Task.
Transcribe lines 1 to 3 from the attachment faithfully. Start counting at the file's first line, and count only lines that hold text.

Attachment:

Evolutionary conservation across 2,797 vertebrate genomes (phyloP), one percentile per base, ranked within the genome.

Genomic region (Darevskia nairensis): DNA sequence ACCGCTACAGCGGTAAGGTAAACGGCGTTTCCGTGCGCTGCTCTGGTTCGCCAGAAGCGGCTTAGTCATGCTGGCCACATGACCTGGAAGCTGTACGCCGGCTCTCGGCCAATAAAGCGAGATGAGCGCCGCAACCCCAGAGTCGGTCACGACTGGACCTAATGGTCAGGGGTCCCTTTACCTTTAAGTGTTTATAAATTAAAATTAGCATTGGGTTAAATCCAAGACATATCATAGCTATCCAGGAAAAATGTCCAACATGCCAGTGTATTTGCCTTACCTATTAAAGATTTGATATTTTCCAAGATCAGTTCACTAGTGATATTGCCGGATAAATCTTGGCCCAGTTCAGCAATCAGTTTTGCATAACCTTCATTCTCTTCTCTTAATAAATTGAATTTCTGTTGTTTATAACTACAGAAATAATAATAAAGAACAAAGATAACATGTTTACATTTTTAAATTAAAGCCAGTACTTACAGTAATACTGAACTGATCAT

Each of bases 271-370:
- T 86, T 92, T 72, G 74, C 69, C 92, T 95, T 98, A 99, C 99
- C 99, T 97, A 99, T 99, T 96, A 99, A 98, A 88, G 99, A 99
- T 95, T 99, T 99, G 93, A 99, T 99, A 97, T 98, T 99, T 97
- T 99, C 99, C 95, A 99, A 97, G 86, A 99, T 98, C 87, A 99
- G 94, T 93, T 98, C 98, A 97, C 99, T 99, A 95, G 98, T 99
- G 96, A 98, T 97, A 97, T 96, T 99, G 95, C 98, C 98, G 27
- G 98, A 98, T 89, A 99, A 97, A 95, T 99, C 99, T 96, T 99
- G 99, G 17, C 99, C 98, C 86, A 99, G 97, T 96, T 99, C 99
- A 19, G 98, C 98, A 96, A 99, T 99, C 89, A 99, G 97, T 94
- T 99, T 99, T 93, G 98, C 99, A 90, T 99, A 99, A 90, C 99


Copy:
Evolutionary conservation across 2,797 vertebrate genomes (phyloP), one percentile per base, ranked within the genome.

Genomic region (Darevskia nairensis): DNA sequence ACCGCTACAGCGGTAAGGTAAACGGCGTTTCCGTGCGCTGCTCTGGTTCGCCAGAAGCGGCTTAGTCATGCTGGCCACATGACCTGGAAGCTGTACGCCGGCTCTCGGCCAATAAAGCGAGATGAGCGCCGCAACCCCAGAGTCGGTCACGACTGGACCTAATGGTCAGGGGTCCCTTTACCTTTAAGTGTTTATAAATTAAAATTAGCATTGGGTTAAATCCAAGACATATCATAGCTATCCAGGAAAAATGTCCAACATGCCAGTGTATTTGCCTTACCTATTAAAGATTTGATATTTTCCAAGATCAGTTCACTAGTGATATTGCCGGATAAATCTTGGCCCAGTTCAGCAATCAGTTTTGCATAACCTTCATTCTCTTCTCTTAATAAATTGAATTTCTGTTGTTTATAACTACAGAAATAATAATAAAGAACAAAGATAACATGTTTACATTTTTAAATTAAAGCCAGTACTTACAGTAATACTGAACTGATCAT

Each of bases 271-370: